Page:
Kristen Ahlenius: I, absolutely, if I got married. would have a prenup.

Peter Dunn: Yeah. That wasn't a judgmental, but it sounded like one. You know, this is not the best topic for me. And the reason is I've been married. This is my 24th year of [00:44:00] marriage. I got married when I was a child.

I was 22. My wife was also 22 and she actually looked like a child at the time. So it just feels like me not knowing what I'm talking about by trying to talk about this topic. So I am just going to be a listener on that one. Can you hit us with one more with 10 seconds left?

Kristen Ahlenius: work with either a financial therapist or a licensed marriage family therapist as part of all of this.

Peter Dunn: Now I got a new advisor and they're a therapist. That sounds expensive. Coming up after the break, you know what else is expensive? The biggest waste of money of the week and the news right here on the Pete the Planner Show. I'm Pete. Pete, the planner, the winning channel just lit up. Did it

take a look? I am. That's good. That's good. Lovely. Okay. Go Leah. I am so proud of you. I, you're so good at this. Thank you. That's so kind. I don't know. I don't know if it is or not. It's just the truth. I was telling your, I was telling your boss about this [00:45:00] just the other day. So there you go. Thank you.

I am in fact, not your boss, which is best for everybody in the world, especially you.

Kristen Ahlenius: I think it allows, it would be really interesting. I feel like if you were my direct supervisor for like this, Interaction specifically. I don't know if it would be like I think it would be different. So I'm glad you're not.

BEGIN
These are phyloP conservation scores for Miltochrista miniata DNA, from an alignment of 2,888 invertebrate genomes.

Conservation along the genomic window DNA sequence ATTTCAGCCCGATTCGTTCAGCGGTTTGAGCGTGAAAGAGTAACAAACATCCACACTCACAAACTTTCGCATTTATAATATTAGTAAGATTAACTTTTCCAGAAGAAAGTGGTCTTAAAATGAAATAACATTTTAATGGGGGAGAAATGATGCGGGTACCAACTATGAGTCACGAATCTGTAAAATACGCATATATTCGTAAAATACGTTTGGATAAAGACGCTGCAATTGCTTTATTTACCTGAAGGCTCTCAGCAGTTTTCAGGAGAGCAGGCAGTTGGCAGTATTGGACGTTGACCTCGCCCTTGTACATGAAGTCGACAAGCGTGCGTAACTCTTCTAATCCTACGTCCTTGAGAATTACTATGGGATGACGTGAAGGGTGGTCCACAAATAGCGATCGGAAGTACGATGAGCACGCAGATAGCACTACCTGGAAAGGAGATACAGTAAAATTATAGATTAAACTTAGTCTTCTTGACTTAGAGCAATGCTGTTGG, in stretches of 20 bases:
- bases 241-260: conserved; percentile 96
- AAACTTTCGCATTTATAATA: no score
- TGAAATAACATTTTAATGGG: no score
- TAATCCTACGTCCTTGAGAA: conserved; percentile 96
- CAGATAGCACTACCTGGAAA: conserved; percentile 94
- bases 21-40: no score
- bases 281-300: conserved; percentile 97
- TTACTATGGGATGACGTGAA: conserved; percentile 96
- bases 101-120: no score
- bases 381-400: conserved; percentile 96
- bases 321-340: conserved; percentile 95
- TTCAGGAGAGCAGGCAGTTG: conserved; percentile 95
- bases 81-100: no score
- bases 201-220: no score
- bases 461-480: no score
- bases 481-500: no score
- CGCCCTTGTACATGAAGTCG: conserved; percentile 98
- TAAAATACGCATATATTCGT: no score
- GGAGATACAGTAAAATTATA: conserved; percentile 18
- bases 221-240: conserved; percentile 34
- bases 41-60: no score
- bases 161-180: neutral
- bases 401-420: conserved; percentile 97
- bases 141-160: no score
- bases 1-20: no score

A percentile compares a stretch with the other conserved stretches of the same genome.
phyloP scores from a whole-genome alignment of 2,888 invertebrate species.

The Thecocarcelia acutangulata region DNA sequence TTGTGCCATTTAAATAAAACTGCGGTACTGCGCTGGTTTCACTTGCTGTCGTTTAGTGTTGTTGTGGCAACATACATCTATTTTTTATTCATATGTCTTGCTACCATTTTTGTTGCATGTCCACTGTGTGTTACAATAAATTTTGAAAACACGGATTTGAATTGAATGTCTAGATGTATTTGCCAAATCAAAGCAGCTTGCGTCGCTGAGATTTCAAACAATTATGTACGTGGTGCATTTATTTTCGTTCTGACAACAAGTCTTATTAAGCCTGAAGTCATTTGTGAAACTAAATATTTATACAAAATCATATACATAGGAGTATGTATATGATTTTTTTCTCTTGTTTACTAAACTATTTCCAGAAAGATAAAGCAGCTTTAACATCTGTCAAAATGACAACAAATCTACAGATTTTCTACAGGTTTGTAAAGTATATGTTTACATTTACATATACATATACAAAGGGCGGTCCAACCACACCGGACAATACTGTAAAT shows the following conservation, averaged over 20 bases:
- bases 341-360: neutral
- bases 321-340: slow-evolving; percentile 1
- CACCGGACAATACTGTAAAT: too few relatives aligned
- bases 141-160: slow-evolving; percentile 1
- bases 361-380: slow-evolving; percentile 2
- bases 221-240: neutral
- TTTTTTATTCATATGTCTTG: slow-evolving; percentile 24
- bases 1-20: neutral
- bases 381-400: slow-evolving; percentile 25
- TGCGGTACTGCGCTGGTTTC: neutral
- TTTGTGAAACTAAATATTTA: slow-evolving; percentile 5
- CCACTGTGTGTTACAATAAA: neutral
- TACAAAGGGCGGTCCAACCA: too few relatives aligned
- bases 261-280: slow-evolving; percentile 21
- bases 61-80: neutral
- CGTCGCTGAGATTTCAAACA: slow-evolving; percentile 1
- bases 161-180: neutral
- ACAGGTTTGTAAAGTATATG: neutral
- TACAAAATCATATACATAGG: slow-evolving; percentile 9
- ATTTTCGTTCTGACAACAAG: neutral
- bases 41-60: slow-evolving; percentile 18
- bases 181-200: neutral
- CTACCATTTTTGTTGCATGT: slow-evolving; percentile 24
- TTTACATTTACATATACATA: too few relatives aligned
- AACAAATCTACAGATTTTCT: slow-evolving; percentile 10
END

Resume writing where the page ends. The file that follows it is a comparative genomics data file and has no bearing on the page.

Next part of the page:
Peter Dunn: No, I think no one needs that. Anywho,

Kristen Ahlenius: I only have three news stories, by the way. So please don't after the third one. Please don't say what else is in the news because nothing's in my news.

Peter Dunn: You know what? Let's see how good you've got a radio by saying that after the third news story. With the average age of those getting married on the rise, she's not wrong.

She has a name. I'm just kidding. Sorry. People are already established versus two broke kids getting hitched. That's right. That's like, I mean, Sarah sorry, pardon me. Mrs. Planner. [00:46:00] Oh my gosh. I'm not, I, it's not that I don't mention her name cause it's like Voldemort. It's more of, it's more that she just doesn't want to have anything to do with this.

Kristen Ahlenius: That was fabulous. Yeah, I have a milestone birthday coming up. So maybe I feel that's like why, yeah, I, I feel that maybe that's why I lean more into being okay with that. Because I think if I rerun the clock 10 years, I would be like, if you love each other, why are you getting a prenup? Like, I think the wisdom came with my age there.

Peter Dunn: Yeah. I'm an older fellow. First, Soccer weekend, official soccer weekend of the spring starts tomorrow. Tournament for young Theodore. Very excited.

Kristen Ahlenius: I can't relate.

Peter Dunn: I have to say my greatest pleasure is sitting on a sideline, watching my kids do whatever activities they're doing. But I [00:47:00] love watching them play soccer.

Love that.

Kristen Ahlenius: Okay, so that's interesting, because as a LinkedIn user, unfortunately on our side, no, you don't. The funniest

Peter Dunn: thing is, LinkedIn user just tried to trash me and say, I have a name too, Peter, but it comes through as a LinkedIn user. So you, in fact, do not have a name, ma'am, or, and, or, sir, good day to you.

Kristen Ahlenius: So what's really interesting is as an observer, I, when I, I live by like an area where there's multiple baseball fields and diamonds in the tennis court and all this stuff in a park, and I don't feel like most parents are enjoying their time personally when I walk by . It just doesn't really seem like your reality is what I'm seeing as far as the masses are concerned, which is interesting.